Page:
Asia’s ageing population continues to grow at an unprecedented rate, and the beauty industry has taken notice of this shift in demographics. New research from global market intelligence agency Mintel reveals that, in 2016, over one third (37%) of global beauty and personal care (BPC) launches with anti-ageing claims were launched in Asia Pacific (APAC), up from 28% in 2014. This makes APAC the second most active region for anti-ageing BPC innovation after Europe (40%), according to Mintel Global New Products Database (GNPD).
In APAC, South Korea and Japan are leading the charge in anti-ageing BPC launches, each country accounting for 23% of APAC anti-ageing BPC launches respectively between 2014 and 2016, according to Mintel GNPD. Ranking third for anti-ageing BPC products is China at 22%; Thailand comes in fourth at 7%, and finally, India at 6% – rounding up the list of top five Asian markets for anti-ageing BPC innovation.
Globally, the United Kingdom (UK) takes up the largest share of the pie, accounting for 16% of the world’s BPC innovation with anti-ageing claims between 2014 and 2016. Comparatively, in the same time period, South Korea and Japan each account for 8% of all global anti-ageing BPC launches respectively, and China at 7%. While the UK leads globally, Mintel GNPD reveals that anti-ageing BPC innovation in the country has seen a year-on-year dip: 19% in 2014; 17% in 2015; and 12% in 2016.
Sharon Kwek, Senior Beauty and Personal Care Innovation and Insights Analyst at Mintel, said:
“Ageing is a global issue, particularly in South Korea, Japan and China – countries that are most affected by a rapidly greying population. As such, it makes sense that these North Asian markets are at the forefront of anti-ageing beauty within Asia Pacific. The region’s growing silver generation is opening up opportunities for beauty and personal care brands looking to capitalise on the ‘grey wave’. In Japan, beauty and personal brands are designing age-specific skincare products that are targeted towards the mature consumer, for instance.”
Meanwhile, it seems that the concept of ageing has infiltrated the younger population. This has given rise to the ‘early anti-ageing’ trend where younger consumers are starting to use anti-ageing beauty and personal care products that act as a preventive measure against early signs of ageing.
Indeed, research from Mintel reveals that as many as 30% of urban Chinese consumers aged 20-49 describe their current skin condition as showing early signs of wrinkles or lines, while 39% of Chinese females aged 20-24 report using anti-ageing skincare products. In Thailand, 45% and 48% of metro male consumers aged 18 and over are concerned about the appearance of wrinkles and age spots respectively.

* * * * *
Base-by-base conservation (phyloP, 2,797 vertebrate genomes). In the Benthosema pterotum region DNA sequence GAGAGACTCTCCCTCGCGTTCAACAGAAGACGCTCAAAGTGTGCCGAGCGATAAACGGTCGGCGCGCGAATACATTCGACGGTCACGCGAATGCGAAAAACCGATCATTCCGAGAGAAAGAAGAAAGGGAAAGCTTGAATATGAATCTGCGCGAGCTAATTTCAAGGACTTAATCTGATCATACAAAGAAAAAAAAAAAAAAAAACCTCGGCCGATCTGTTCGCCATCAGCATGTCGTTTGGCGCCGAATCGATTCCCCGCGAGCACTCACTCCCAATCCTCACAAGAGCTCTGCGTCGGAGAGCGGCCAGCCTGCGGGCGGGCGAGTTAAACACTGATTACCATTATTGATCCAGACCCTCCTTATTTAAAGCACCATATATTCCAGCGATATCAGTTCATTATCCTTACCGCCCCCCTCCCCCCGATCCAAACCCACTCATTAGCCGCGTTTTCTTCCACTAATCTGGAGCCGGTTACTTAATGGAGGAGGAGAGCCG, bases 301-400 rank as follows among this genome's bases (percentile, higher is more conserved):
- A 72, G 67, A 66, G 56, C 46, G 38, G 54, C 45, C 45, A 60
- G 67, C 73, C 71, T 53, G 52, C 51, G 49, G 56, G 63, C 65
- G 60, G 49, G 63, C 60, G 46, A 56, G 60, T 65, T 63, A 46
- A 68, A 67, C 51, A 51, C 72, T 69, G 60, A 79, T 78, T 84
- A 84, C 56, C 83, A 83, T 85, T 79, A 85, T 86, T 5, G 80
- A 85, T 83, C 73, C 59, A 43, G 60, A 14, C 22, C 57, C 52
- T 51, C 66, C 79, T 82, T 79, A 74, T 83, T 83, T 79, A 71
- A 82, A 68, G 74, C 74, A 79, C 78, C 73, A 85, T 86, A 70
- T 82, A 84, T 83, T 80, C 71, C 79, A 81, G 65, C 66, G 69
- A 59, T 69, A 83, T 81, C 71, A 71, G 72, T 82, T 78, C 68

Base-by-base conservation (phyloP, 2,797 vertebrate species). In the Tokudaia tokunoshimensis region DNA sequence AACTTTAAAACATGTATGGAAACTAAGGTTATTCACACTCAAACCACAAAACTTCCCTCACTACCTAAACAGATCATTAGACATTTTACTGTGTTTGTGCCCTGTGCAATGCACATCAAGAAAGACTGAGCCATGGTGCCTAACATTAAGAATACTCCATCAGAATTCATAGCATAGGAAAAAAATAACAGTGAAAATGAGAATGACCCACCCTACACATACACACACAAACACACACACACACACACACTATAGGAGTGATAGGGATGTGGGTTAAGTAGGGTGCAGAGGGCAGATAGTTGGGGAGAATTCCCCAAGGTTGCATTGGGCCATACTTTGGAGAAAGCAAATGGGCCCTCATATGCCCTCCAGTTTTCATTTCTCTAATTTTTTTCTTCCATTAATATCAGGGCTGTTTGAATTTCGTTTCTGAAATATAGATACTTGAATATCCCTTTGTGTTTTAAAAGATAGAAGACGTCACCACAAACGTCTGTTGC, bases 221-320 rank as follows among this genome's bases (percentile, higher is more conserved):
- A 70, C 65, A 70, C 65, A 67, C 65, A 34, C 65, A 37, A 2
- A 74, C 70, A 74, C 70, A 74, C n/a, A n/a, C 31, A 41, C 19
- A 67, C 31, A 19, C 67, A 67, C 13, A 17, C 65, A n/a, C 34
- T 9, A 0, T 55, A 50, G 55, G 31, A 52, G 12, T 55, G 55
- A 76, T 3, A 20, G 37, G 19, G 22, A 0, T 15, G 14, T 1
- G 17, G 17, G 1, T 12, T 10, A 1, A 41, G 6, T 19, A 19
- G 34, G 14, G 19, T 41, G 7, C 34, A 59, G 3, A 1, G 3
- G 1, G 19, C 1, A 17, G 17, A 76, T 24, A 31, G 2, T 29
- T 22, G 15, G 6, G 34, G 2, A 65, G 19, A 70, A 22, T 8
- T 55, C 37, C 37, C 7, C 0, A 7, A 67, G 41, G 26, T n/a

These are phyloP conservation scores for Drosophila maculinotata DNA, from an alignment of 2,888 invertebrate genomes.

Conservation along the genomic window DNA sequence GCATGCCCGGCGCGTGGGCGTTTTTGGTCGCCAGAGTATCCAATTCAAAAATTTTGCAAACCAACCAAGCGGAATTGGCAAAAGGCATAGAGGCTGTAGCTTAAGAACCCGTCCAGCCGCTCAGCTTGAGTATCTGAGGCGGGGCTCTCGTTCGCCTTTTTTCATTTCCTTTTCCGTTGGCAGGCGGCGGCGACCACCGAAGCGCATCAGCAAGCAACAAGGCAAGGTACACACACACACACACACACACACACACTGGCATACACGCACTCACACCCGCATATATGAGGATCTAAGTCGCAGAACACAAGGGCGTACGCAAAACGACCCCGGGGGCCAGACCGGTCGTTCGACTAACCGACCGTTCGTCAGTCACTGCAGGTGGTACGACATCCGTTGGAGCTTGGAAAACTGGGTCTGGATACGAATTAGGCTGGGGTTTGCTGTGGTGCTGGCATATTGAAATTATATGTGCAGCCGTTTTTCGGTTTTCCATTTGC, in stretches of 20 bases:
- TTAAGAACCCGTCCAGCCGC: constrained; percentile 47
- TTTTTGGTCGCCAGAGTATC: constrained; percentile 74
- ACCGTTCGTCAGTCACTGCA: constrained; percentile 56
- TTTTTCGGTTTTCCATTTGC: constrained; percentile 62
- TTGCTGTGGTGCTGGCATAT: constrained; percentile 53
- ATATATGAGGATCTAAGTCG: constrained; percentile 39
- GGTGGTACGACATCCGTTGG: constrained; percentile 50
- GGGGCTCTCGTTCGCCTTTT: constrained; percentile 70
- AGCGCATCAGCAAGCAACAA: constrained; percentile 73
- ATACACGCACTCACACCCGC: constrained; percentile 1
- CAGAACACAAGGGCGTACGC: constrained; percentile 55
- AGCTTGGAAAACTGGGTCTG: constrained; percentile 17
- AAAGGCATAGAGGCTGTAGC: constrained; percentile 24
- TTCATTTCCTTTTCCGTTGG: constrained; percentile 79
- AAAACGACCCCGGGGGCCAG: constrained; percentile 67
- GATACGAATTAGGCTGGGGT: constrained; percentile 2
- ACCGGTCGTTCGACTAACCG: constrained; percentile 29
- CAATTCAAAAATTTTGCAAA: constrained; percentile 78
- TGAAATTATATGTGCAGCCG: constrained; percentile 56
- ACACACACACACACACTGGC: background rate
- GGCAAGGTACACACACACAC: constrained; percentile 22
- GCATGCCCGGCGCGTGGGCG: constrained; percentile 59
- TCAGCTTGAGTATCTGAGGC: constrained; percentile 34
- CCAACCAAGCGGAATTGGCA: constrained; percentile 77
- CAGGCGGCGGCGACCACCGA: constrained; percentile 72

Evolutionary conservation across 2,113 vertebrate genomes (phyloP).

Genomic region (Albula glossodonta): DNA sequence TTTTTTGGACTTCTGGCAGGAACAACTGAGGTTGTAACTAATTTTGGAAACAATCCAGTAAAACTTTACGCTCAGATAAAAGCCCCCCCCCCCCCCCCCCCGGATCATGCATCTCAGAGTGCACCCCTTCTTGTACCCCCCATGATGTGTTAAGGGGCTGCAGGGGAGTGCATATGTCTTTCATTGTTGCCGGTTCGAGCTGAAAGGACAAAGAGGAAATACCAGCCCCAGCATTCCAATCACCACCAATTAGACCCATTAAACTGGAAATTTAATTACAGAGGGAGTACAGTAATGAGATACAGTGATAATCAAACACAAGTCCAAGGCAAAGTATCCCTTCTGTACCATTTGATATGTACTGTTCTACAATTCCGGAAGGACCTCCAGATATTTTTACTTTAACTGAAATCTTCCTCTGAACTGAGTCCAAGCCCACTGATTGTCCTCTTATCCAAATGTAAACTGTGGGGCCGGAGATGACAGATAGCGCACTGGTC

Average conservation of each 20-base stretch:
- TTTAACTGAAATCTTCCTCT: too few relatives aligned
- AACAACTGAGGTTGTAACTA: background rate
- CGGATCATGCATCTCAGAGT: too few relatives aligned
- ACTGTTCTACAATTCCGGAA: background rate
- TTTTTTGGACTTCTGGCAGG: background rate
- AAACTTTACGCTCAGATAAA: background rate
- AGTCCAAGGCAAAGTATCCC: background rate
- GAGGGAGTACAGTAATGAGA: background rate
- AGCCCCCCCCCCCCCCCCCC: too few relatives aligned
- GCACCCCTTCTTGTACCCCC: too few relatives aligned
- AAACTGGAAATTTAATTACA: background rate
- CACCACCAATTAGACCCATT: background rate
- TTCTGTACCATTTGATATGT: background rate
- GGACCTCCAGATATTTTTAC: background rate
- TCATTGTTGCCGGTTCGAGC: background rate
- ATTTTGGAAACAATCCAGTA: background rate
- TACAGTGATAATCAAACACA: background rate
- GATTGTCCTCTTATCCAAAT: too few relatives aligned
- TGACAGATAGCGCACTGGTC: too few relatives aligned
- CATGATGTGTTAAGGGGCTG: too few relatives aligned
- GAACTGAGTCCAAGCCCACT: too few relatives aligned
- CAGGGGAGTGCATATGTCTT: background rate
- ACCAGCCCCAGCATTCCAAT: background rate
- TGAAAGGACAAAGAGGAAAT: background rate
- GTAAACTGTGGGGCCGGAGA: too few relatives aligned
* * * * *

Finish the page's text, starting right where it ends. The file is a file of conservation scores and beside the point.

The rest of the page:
“An even skin tone that’s free from age spots and wrinkles has long been considered the ‘ideal’ among many in Asia. It is this quest for the ‘ideal’ that is encouraging younger Asians to use skincare products to delay and combat early signs of ageing. Younger consumers are increasing their use of anti-ageing products and brands can successfully appeal to this target market by offering anti-ageing solutions that address the lifestyle and environmental stressors to which they are commonly exposed.” Sharon continues.
Finally, Mintel research reveals that over half (55%) of urban females in Thailand think that the environment – including pollution – plays a part in the appearance of skin. What’s more, environmental concerns have led to the addition of new protection claims within the anti-ageing BPC space, particularly against pollution. According to Mintel GNPD, launches of anti-ageing facial skincare products with an anti-pollution claim increased from 20% in 2015 to 35% in 2016 in APAC.
“Anti-pollution has been a hot topic of late and the possible effects of pollution on the skin’s health – such as the acceleration of ageing – are recognised by many across the world. The time is ripe for beauty and personal care brands to align with this by innovating and launching anti-ageing beauty and personal care products with protection claims.” Sharon concludes.
|Article Courtesy: MINTEL|